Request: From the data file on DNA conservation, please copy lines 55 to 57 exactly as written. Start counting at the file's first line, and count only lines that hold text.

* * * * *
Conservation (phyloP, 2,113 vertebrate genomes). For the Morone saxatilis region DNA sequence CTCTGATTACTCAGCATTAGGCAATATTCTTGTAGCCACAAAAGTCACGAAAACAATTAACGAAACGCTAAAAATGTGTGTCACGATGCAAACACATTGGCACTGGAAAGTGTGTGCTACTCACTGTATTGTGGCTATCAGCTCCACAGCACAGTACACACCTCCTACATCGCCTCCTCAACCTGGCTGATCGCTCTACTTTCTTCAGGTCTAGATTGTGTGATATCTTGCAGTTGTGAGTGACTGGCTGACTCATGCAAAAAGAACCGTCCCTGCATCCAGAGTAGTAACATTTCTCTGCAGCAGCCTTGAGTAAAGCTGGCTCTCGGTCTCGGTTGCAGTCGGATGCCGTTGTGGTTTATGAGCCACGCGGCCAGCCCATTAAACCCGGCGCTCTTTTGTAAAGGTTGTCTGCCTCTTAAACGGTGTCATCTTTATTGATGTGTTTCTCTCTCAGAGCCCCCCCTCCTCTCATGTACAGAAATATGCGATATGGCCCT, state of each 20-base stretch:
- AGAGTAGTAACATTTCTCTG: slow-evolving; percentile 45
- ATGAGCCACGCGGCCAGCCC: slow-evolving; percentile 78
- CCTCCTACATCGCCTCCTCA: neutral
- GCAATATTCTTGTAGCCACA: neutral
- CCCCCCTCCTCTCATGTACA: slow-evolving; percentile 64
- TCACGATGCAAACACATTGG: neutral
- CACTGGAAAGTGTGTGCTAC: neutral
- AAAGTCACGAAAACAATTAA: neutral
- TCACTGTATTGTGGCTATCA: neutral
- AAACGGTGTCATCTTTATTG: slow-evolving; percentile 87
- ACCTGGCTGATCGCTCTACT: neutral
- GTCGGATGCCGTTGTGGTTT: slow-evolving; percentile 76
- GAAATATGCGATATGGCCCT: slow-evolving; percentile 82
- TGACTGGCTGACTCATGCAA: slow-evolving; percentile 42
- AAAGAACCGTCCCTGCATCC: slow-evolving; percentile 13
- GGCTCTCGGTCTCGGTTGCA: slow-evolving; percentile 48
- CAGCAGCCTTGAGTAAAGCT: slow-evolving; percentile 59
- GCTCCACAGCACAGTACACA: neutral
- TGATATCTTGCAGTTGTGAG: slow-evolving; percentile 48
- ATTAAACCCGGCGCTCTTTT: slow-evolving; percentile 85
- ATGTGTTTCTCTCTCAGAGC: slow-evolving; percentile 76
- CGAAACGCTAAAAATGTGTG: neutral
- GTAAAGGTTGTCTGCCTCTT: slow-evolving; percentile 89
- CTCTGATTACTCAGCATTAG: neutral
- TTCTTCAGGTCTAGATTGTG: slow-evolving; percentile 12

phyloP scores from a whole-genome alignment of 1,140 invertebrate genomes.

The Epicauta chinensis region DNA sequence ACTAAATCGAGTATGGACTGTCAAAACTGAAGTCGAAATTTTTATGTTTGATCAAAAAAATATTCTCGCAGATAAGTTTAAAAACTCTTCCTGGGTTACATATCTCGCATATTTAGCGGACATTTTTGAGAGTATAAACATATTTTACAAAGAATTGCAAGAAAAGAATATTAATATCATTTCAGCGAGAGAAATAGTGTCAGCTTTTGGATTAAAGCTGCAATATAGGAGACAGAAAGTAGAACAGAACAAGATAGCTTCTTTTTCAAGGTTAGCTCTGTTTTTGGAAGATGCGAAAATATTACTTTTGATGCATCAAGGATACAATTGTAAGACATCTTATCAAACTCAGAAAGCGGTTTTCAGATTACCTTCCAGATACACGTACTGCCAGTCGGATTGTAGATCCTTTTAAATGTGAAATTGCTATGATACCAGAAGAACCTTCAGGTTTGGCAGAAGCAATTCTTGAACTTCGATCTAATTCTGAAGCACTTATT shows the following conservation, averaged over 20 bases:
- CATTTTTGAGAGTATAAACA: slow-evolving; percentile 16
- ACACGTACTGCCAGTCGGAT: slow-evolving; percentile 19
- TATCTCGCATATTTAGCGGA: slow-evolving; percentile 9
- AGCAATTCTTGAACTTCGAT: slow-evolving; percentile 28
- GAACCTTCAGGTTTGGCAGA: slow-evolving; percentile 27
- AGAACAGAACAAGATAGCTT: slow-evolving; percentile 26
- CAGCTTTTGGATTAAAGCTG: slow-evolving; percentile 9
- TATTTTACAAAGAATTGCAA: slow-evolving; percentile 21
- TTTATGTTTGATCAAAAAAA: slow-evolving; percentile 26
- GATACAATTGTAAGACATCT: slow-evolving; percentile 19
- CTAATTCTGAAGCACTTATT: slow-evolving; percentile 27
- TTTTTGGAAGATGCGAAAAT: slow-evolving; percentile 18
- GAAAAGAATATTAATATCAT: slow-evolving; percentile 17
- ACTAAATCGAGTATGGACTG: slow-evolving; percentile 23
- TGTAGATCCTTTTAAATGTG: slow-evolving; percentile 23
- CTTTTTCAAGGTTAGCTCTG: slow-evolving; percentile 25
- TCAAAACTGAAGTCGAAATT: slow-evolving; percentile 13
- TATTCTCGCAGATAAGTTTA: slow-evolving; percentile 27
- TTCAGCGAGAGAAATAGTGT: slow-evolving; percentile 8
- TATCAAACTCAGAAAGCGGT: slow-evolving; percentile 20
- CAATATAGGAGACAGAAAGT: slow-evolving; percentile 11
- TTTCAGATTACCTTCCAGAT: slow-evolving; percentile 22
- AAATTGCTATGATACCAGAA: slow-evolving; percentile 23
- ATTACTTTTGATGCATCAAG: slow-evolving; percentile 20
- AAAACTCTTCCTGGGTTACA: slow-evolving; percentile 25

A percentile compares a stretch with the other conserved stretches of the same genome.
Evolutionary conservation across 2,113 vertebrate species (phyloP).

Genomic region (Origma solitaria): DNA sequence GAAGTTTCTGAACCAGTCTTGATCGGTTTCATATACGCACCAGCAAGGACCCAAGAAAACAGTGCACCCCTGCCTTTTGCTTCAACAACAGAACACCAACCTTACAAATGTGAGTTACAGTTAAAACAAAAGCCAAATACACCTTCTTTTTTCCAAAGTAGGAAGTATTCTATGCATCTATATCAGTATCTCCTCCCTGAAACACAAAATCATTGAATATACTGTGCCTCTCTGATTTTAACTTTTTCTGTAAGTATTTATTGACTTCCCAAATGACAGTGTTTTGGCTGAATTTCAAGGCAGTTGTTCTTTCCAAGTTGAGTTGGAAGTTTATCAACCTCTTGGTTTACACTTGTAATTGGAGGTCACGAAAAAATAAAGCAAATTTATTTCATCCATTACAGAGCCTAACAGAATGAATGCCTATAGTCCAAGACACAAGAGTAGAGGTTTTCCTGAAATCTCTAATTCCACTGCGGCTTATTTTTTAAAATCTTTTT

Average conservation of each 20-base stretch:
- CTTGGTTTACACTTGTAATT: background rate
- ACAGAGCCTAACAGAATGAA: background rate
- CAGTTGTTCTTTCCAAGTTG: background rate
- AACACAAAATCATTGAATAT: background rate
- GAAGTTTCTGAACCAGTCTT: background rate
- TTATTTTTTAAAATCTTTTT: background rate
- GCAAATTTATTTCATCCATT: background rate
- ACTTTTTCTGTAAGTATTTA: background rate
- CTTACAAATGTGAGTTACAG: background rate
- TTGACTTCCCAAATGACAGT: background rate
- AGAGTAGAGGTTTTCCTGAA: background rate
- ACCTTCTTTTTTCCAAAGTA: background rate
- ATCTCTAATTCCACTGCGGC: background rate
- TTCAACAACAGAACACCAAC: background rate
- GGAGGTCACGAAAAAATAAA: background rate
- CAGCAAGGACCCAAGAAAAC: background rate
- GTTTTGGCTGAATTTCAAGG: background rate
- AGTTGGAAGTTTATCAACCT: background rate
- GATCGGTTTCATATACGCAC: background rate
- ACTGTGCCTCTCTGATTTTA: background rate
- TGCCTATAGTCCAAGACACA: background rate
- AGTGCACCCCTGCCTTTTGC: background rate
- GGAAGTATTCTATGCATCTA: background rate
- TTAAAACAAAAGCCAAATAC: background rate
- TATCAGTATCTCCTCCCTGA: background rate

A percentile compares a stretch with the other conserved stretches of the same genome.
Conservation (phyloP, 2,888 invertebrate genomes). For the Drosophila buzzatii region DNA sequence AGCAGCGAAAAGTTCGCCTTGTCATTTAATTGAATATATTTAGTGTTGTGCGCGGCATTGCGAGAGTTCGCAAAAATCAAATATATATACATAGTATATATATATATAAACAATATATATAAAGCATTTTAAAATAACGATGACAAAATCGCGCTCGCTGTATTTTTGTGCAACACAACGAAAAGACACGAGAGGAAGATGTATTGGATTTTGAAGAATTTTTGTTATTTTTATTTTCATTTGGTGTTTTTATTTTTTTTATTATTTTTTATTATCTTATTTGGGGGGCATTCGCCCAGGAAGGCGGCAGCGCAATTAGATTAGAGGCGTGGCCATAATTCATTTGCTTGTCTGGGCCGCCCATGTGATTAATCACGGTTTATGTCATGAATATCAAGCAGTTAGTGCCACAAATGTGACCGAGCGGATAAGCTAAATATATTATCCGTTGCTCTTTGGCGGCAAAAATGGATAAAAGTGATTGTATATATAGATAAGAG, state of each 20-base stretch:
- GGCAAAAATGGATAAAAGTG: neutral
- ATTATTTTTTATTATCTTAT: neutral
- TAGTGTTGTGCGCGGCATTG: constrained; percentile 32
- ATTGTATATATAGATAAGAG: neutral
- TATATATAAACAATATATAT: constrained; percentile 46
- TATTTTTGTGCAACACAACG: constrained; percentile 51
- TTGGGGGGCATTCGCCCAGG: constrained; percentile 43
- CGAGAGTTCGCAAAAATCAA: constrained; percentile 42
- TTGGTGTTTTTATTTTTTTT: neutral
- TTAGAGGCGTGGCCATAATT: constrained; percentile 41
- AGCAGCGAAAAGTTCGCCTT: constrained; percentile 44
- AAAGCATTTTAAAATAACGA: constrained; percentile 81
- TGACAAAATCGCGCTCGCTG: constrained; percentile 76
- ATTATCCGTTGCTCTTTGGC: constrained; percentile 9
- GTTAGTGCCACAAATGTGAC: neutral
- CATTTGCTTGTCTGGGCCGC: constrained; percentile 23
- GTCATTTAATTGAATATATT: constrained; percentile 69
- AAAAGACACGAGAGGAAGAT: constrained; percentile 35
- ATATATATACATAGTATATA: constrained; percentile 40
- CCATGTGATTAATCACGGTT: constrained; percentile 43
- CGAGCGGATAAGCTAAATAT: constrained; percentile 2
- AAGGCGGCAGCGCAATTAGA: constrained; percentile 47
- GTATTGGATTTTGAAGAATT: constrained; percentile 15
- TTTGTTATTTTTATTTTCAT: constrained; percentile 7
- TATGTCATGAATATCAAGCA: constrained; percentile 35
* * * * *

Evolutionary conservation across 2,113 vertebrate species (phyloP).

Genomic region (Origma solitaria): DNA sequence GAAGTTTCTGAACCAGTCTTGATCGGTTTCATATACGCACCAGCAAGGACCCAAGAAAACAGTGCACCCCTGCCTTTTGCTTCAACAACAGAACACCAACCTTACAAATGTGAGTTACAGTTAAAACAAAAGCCAAATACACCTTCTTTTTTCCAAAGTAGGAAGTATTCTATGCATCTATATCAGTATCTCCTCCCTGAAACACAAAATCATTGAATATACTGTGCCTCTCTGATTTTAACTTTTTCTGTAAGTATTTATTGACTTCCCAAATGACAGTGTTTTGGCTGAATTTCAAGGCAGTTGTTCTTTCCAAGTTGAGTTGGAAGTTTATCAACCTCTTGGTTTACACTTGTAATTGGAGGTCACGAAAAAATAAAGCAAATTTATTTCATCCATTACAGAGCCTAACAGAATGAATGCCTATAGTCCAAGACACAAGAGTAGAGGTTTTCCTGAAATCTCTAATTCCACTGCGGCTTATTTTTTAAAATCTTTTT

Average conservation of each 20-base stretch: